John confesses to Angie: “I’m really sad.”
We were sitting at the dinner table, just finishing up our evening meal when John looked at me and said, “I’m really sad.”
I stopped fussing with the plates and gave him my full attention. “Why are you sad?”
“I’m sad because I’m leaving you. Alzheimer’s is making me leave you. I’m dying.”
I got up to hug my husband. Although I tried to comfort him by saying that none of us really knew where and when they would die. In my heart I knew that John believed what he was saying. He was actually fading away.
Perhaps it was because one of the drugs he takes is known to have a lifespan of 24 months or so of optimum cognitive assistance. He has now been taking it for 31 months.
Maybe he felt isolated from family and friends. His interaction with them was mostly instigated and managed through me. While I’m at work, Tobey (our dog) and his imagined visitors were sometimes his only companions. I have tried to involve people, but John has always been solitary without a large circle of friends outside of work. Work is gone so clients and friends are gone.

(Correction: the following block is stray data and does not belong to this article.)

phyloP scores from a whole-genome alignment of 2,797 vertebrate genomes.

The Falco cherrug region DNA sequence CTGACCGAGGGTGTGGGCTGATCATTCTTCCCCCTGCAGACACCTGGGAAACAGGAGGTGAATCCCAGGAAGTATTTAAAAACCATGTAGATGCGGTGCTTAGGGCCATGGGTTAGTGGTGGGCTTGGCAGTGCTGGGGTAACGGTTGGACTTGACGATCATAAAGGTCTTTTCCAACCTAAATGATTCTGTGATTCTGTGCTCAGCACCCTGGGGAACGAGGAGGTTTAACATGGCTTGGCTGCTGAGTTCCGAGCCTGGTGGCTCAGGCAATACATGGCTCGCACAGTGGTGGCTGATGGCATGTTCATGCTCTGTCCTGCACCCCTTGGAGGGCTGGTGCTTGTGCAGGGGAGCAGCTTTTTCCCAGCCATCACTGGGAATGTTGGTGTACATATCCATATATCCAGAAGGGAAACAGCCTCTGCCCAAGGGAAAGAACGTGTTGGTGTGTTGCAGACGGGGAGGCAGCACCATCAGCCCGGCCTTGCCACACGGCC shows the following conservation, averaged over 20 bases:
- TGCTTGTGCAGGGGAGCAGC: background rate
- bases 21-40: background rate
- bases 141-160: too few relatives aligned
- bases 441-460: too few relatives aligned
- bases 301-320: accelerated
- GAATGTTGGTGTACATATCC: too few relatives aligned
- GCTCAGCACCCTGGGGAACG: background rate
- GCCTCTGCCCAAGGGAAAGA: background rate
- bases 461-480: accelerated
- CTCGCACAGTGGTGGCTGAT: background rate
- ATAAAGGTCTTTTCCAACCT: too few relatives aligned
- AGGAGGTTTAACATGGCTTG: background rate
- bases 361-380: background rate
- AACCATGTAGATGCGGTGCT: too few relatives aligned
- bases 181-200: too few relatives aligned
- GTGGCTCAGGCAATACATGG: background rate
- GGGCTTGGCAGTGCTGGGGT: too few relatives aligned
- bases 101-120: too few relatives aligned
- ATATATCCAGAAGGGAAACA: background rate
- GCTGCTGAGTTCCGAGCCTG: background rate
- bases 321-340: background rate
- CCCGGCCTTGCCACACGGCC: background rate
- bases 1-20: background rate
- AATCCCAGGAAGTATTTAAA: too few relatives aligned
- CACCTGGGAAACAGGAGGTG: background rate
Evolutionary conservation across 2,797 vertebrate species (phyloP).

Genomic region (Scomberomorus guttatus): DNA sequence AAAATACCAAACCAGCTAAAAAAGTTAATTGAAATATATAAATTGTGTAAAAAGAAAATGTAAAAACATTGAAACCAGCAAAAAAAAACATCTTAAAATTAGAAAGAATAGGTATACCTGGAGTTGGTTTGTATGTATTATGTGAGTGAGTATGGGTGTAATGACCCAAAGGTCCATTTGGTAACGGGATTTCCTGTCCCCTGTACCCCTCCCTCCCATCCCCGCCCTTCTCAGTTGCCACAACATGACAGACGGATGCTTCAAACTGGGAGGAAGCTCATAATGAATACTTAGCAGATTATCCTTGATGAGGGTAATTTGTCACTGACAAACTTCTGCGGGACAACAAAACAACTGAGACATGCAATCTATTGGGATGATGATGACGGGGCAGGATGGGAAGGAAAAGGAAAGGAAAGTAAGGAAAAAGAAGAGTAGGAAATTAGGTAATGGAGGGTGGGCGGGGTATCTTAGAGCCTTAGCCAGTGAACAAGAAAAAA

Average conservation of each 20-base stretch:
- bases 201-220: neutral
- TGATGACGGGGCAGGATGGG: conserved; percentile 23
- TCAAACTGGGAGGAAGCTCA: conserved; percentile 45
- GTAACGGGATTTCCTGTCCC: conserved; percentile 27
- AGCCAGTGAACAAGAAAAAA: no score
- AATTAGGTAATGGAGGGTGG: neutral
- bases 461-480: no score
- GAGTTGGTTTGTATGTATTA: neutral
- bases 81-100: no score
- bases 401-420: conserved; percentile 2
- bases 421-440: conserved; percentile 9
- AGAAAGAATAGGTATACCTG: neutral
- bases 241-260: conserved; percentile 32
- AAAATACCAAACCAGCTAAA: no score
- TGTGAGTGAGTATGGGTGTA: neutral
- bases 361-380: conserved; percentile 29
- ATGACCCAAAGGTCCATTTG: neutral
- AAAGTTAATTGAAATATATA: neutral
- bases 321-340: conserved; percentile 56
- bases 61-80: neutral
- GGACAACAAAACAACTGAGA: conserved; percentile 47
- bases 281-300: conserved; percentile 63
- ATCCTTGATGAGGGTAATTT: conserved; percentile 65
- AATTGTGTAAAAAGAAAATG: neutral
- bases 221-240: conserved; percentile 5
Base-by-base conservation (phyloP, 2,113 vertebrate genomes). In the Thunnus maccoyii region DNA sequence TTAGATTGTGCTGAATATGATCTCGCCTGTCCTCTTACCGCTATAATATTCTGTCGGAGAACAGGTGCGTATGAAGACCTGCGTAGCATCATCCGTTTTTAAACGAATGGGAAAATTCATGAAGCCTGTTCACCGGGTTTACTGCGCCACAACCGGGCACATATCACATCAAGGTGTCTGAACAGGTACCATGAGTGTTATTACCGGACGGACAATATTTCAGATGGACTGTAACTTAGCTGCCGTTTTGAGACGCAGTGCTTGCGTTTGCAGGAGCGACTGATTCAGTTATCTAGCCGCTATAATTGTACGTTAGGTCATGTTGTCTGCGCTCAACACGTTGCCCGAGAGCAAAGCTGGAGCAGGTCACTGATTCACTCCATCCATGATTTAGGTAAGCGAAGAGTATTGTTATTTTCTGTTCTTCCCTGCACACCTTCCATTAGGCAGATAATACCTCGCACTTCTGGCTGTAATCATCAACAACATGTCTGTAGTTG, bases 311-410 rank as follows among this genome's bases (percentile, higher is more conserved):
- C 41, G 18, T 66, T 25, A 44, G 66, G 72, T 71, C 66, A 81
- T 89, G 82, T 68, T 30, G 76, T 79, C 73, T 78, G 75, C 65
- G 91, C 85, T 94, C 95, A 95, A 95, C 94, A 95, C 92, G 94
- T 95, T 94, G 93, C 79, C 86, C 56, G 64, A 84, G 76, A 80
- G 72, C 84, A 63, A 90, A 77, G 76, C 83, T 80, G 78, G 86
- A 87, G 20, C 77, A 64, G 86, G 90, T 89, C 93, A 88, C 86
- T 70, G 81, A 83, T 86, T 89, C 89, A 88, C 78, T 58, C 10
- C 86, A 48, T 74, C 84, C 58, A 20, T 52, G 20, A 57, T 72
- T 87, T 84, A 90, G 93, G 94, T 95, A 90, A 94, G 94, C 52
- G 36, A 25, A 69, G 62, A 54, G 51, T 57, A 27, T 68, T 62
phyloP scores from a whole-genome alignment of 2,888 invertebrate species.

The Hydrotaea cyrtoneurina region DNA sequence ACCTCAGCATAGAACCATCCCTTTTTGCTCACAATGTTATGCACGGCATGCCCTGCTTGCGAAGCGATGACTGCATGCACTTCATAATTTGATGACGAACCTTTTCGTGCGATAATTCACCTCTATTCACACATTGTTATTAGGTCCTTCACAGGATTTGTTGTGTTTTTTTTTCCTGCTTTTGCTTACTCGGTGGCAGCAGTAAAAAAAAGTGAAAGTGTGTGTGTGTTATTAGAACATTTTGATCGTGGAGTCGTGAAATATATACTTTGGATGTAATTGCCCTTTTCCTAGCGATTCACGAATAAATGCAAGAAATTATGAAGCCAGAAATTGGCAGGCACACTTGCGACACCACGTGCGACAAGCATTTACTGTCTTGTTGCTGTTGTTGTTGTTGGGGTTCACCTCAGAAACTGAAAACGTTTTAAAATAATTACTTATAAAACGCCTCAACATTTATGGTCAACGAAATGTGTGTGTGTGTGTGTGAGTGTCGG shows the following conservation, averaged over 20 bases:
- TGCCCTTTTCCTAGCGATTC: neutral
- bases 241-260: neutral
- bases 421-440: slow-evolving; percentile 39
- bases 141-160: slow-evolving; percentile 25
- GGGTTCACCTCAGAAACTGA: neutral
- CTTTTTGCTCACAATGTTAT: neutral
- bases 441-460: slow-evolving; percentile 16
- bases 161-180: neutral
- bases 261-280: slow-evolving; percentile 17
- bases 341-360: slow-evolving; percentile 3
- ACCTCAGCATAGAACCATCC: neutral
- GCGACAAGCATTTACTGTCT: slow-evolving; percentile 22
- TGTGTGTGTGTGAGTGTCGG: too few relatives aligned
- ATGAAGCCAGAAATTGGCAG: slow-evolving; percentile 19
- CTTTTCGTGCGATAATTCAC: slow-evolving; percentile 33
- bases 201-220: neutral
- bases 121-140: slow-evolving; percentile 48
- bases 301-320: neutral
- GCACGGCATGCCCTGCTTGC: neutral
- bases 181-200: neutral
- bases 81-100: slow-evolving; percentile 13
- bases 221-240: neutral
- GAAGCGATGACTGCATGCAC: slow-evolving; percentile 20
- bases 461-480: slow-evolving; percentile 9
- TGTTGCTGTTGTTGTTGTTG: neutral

I thought that age would bring freedom. In our retirement, John and I had planned to travel, volunteer and take up a hobby together. Today I realize that our lives no longer belong to us. We belong to Alzheimer’s.
It makes us both sad.